"Today, you can talk about POOP out in the open," the One Campaign trumpeted on Twitter.
Friday is World Toilet Day, an observance guaranteed to elicit giggles.
But the day has a serious purpose: Organizers call it "a day to celebrate the importance of sanitation and raise awareness for the 2.6 billion people (nearly half of the world's population) who don't have access to toilets and proper sanitation."
Haiti's cholera outbreak demonstrates how important proper sanitation is. More than 1,100 people have died, and thousands more are infected with the illness, which is spread by contact with fecal material.
Diarrheal diseases kill more children than malaria and five times as many children in the developing world as HIV/AIDS, according to UNICEF. Diarrhea stunts growth and forces children to miss school and adults to miss work, the agency adds.
The nonprofit World Toilet Organization is calling for improved water safety, more public toilets, better cleaning and maintenance of existing toilets, and acknowledgment of women's needs in public restroom planning.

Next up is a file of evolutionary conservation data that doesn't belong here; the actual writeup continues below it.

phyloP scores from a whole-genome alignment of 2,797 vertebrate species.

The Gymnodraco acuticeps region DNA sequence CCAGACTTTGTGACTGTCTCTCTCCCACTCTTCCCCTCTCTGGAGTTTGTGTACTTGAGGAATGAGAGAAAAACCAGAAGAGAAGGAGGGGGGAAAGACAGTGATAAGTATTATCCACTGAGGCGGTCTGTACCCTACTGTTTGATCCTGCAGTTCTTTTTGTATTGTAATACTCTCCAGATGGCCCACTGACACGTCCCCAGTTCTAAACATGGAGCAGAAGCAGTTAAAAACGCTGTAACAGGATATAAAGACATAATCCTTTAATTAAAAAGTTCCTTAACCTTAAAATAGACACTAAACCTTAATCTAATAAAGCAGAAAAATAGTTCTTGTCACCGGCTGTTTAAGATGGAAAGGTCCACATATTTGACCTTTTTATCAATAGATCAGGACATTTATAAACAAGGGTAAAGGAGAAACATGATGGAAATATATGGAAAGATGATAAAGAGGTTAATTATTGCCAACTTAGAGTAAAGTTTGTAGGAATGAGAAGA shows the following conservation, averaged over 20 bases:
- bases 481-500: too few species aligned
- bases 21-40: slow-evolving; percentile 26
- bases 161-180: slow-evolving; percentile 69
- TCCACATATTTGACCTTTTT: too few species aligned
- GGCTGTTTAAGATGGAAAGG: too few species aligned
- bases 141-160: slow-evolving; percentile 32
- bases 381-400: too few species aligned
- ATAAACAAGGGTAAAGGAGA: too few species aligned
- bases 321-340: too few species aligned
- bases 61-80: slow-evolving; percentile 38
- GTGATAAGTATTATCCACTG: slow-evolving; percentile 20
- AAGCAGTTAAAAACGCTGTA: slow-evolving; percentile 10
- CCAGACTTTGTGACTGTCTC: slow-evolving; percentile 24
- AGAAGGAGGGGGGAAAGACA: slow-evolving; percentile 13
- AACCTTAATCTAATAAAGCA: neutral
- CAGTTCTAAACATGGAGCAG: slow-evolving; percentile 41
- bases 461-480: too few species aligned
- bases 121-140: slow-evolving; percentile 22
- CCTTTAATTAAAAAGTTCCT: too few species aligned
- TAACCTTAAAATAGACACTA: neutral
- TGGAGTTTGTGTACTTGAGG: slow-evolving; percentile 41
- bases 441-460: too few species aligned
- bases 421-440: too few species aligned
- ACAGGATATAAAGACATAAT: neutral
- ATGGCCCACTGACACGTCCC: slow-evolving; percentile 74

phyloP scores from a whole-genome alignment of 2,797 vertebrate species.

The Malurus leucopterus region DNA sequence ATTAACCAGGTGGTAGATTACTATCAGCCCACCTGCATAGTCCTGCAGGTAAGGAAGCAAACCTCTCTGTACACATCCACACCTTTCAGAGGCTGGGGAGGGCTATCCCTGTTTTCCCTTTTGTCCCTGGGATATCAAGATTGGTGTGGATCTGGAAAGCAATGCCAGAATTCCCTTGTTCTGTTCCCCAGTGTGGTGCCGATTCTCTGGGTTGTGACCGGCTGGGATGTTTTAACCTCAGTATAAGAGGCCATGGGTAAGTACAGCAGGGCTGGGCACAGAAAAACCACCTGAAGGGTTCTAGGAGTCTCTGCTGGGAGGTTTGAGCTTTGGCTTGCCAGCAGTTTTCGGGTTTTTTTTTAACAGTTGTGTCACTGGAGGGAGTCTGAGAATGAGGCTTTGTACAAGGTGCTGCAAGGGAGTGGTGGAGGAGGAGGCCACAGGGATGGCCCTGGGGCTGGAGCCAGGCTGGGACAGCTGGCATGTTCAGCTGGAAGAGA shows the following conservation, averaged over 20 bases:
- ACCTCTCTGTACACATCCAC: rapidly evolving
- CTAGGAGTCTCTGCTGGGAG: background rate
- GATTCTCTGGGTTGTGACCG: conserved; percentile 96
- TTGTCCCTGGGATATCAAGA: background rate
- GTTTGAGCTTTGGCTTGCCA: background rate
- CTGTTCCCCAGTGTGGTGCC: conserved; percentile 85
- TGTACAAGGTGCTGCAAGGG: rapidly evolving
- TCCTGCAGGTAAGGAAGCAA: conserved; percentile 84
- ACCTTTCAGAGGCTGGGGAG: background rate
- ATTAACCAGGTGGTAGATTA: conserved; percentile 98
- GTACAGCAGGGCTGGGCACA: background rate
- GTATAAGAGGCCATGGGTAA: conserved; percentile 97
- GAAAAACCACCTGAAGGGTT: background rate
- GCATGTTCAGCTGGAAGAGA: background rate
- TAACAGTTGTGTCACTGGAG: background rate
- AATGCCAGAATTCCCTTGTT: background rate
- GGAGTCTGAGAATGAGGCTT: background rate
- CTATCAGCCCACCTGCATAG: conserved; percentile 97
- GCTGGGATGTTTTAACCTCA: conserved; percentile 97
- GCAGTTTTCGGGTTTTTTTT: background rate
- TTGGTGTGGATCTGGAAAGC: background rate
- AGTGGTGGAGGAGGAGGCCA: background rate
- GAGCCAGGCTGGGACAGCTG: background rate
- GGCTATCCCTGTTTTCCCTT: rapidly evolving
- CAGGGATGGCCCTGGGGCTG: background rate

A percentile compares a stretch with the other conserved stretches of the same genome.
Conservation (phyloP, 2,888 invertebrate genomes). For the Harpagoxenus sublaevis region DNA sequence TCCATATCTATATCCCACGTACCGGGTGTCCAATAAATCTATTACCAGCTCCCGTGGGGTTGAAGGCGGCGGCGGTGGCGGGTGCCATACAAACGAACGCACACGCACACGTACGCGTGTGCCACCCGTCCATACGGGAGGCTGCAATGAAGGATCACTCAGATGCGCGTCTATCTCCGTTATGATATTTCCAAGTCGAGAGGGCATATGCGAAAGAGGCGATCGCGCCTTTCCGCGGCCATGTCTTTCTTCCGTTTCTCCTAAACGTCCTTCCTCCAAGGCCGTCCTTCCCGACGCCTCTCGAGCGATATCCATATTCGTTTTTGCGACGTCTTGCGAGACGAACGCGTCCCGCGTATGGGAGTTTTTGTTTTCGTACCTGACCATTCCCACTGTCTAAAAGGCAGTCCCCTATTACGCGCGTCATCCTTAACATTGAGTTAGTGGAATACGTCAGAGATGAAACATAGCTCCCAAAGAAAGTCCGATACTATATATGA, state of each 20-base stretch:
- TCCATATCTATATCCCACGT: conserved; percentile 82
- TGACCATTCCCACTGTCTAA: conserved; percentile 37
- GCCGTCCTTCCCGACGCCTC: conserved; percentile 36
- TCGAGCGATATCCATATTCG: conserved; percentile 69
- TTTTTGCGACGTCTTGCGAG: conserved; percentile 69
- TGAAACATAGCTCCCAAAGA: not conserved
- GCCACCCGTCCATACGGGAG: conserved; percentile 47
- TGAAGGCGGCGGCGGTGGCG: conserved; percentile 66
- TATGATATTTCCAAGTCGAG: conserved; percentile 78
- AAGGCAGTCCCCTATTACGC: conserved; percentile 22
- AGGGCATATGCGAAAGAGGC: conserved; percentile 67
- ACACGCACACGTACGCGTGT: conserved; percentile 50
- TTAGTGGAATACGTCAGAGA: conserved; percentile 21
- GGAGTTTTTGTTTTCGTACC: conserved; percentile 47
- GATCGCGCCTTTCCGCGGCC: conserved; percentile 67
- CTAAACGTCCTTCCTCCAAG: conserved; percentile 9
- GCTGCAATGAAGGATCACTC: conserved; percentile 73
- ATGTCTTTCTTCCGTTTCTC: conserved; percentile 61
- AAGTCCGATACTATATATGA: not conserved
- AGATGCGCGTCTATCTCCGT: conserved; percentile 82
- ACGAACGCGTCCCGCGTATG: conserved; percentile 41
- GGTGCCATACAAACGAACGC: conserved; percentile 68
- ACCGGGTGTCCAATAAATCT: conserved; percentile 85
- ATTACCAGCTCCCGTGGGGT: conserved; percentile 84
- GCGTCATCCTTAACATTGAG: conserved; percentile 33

"Studies show that women take longer to use restrooms than men. If there are three toilets for each gender, though, the women's room will have a far longer line. You've seen it happen in stadiums, theaters, and malls - that's because archaic building codes don't consider women's physiological needs," the group says on its website.
If you want to do something to celebrate the day, try visiting www.flushtracker.com. If you live in the United Kingdom, Ireland, South Africa or Poland, you can track where your "stuff" goes when you flush.
The default location for the U.K. page is Buckingham Palace.